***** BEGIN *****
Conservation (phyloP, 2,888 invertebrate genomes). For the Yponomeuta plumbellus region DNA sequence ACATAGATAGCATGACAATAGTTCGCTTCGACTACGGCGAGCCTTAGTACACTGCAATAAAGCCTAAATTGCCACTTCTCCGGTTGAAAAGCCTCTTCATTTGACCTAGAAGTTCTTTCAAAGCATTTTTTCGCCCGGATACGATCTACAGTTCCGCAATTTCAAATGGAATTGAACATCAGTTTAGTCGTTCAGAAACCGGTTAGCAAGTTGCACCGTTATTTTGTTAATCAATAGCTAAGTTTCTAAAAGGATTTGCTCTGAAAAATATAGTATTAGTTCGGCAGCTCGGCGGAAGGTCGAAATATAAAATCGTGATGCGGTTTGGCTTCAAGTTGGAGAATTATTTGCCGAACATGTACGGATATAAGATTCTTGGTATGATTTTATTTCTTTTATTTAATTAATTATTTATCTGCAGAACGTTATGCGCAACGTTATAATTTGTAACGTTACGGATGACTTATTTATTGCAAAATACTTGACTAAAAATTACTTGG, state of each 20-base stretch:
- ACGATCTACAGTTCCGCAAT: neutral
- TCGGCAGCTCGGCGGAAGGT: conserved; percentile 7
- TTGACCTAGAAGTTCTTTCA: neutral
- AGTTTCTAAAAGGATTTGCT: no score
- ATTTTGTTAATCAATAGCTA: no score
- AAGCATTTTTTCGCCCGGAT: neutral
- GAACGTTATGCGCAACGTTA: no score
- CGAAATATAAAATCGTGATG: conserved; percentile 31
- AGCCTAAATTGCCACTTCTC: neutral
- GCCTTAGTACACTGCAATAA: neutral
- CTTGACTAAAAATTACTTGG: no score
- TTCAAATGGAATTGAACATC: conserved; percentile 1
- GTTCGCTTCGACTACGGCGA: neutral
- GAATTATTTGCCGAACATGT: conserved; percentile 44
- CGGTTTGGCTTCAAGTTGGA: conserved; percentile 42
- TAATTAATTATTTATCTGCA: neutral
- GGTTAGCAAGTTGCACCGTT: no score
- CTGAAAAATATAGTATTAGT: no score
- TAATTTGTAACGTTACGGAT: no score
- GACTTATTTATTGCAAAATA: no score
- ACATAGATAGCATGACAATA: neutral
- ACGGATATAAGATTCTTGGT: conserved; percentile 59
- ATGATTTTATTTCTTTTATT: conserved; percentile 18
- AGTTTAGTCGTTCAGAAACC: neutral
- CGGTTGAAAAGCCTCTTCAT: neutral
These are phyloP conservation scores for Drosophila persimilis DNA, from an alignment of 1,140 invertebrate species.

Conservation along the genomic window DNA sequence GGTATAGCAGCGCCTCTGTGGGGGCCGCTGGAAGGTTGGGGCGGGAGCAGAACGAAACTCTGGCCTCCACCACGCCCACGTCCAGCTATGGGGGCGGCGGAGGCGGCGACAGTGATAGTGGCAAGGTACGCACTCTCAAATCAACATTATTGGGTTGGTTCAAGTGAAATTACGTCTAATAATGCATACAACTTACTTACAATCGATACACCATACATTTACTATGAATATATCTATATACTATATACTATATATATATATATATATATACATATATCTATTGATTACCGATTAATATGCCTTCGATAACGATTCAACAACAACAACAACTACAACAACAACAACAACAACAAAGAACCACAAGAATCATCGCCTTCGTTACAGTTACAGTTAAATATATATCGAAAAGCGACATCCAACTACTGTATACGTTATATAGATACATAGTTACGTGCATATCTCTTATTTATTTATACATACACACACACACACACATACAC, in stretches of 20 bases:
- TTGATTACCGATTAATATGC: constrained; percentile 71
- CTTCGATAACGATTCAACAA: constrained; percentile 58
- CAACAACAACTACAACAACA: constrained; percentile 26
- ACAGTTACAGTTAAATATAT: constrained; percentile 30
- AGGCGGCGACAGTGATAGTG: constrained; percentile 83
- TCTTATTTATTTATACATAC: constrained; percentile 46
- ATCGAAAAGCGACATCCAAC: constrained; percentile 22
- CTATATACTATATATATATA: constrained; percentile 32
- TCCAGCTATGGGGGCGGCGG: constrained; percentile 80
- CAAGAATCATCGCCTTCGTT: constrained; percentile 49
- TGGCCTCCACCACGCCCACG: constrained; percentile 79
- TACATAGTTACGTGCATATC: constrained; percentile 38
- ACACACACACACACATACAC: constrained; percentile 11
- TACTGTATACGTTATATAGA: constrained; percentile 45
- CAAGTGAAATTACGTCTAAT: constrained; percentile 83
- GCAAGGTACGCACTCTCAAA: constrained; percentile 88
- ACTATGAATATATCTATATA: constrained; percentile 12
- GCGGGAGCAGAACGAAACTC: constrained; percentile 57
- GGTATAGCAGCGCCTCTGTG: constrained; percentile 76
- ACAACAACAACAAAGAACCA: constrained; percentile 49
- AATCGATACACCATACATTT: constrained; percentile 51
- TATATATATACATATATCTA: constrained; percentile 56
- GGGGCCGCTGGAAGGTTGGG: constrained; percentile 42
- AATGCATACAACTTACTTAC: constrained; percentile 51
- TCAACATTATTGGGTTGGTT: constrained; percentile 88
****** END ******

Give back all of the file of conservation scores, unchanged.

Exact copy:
Conservation (phyloP, 2,888 invertebrate genomes). For the Yponomeuta plumbellus region DNA sequence ACATAGATAGCATGACAATAGTTCGCTTCGACTACGGCGAGCCTTAGTACACTGCAATAAAGCCTAAATTGCCACTTCTCCGGTTGAAAAGCCTCTTCATTTGACCTAGAAGTTCTTTCAAAGCATTTTTTCGCCCGGATACGATCTACAGTTCCGCAATTTCAAATGGAATTGAACATCAGTTTAGTCGTTCAGAAACCGGTTAGCAAGTTGCACCGTTATTTTGTTAATCAATAGCTAAGTTTCTAAAAGGATTTGCTCTGAAAAATATAGTATTAGTTCGGCAGCTCGGCGGAAGGTCGAAATATAAAATCGTGATGCGGTTTGGCTTCAAGTTGGAGAATTATTTGCCGAACATGTACGGATATAAGATTCTTGGTATGATTTTATTTCTTTTATTTAATTAATTATTTATCTGCAGAACGTTATGCGCAACGTTATAATTTGTAACGTTACGGATGACTTATTTATTGCAAAATACTTGACTAAAAATTACTTGG, state of each 20-base stretch:
- ACGATCTACAGTTCCGCAAT: neutral
- TCGGCAGCTCGGCGGAAGGT: conserved; percentile 7
- TTGACCTAGAAGTTCTTTCA: neutral
- AGTTTCTAAAAGGATTTGCT: no score
- ATTTTGTTAATCAATAGCTA: no score
- AAGCATTTTTTCGCCCGGAT: neutral
- GAACGTTATGCGCAACGTTA: no score
- CGAAATATAAAATCGTGATG: conserved; percentile 31
- AGCCTAAATTGCCACTTCTC: neutral
- GCCTTAGTACACTGCAATAA: neutral
- CTTGACTAAAAATTACTTGG: no score
- TTCAAATGGAATTGAACATC: conserved; percentile 1
- GTTCGCTTCGACTACGGCGA: neutral
- GAATTATTTGCCGAACATGT: conserved; percentile 44
- CGGTTTGGCTTCAAGTTGGA: conserved; percentile 42
- TAATTAATTATTTATCTGCA: neutral
- GGTTAGCAAGTTGCACCGTT: no score
- CTGAAAAATATAGTATTAGT: no score
- TAATTTGTAACGTTACGGAT: no score
- GACTTATTTATTGCAAAATA: no score
- ACATAGATAGCATGACAATA: neutral
- ACGGATATAAGATTCTTGGT: conserved; percentile 59
- ATGATTTTATTTCTTTTATT: conserved; percentile 18
- AGTTTAGTCGTTCAGAAACC: neutral
- CGGTTGAAAAGCCTCTTCAT: neutral
These are phyloP conservation scores for Drosophila persimilis DNA, from an alignment of 1,140 invertebrate species.

Conservation along the genomic window DNA sequence GGTATAGCAGCGCCTCTGTGGGGGCCGCTGGAAGGTTGGGGCGGGAGCAGAACGAAACTCTGGCCTCCACCACGCCCACGTCCAGCTATGGGGGCGGCGGAGGCGGCGACAGTGATAGTGGCAAGGTACGCACTCTCAAATCAACATTATTGGGTTGGTTCAAGTGAAATTACGTCTAATAATGCATACAACTTACTTACAATCGATACACCATACATTTACTATGAATATATCTATATACTATATACTATATATATATATATATATATACATATATCTATTGATTACCGATTAATATGCCTTCGATAACGATTCAACAACAACAACAACTACAACAACAACAACAACAACAAAGAACCACAAGAATCATCGCCTTCGTTACAGTTACAGTTAAATATATATCGAAAAGCGACATCCAACTACTGTATACGTTATATAGATACATAGTTACGTGCATATCTCTTATTTATTTATACATACACACACACACACACATACAC, in stretches of 20 bases:
- TTGATTACCGATTAATATGC: constrained; percentile 71
- CTTCGATAACGATTCAACAA: constrained; percentile 58
- CAACAACAACTACAACAACA: constrained; percentile 26
- ACAGTTACAGTTAAATATAT: constrained; percentile 30
- AGGCGGCGACAGTGATAGTG: constrained; percentile 83
- TCTTATTTATTTATACATAC: constrained; percentile 46
- ATCGAAAAGCGACATCCAAC: constrained; percentile 22
- CTATATACTATATATATATA: constrained; percentile 32
- TCCAGCTATGGGGGCGGCGG: constrained; percentile 80
- CAAGAATCATCGCCTTCGTT: constrained; percentile 49
- TGGCCTCCACCACGCCCACG: constrained; percentile 79
- TACATAGTTACGTGCATATC: constrained; percentile 38
- ACACACACACACACATACAC: constrained; percentile 11
- TACTGTATACGTTATATAGA: constrained; percentile 45
- CAAGTGAAATTACGTCTAAT: constrained; percentile 83
- GCAAGGTACGCACTCTCAAA: constrained; percentile 88
- ACTATGAATATATCTATATA: constrained; percentile 12
- GCGGGAGCAGAACGAAACTC: constrained; percentile 57
- GGTATAGCAGCGCCTCTGTG: constrained; percentile 76
- ACAACAACAACAAAGAACCA: constrained; percentile 49
- AATCGATACACCATACATTT: constrained; percentile 51
- TATATATATACATATATCTA: constrained; percentile 56
- GGGGCCGCTGGAAGGTTGGG: constrained; percentile 42
- AATGCATACAACTTACTTAC: constrained; percentile 51
- TCAACATTATTGGGTTGGTT: constrained; percentile 88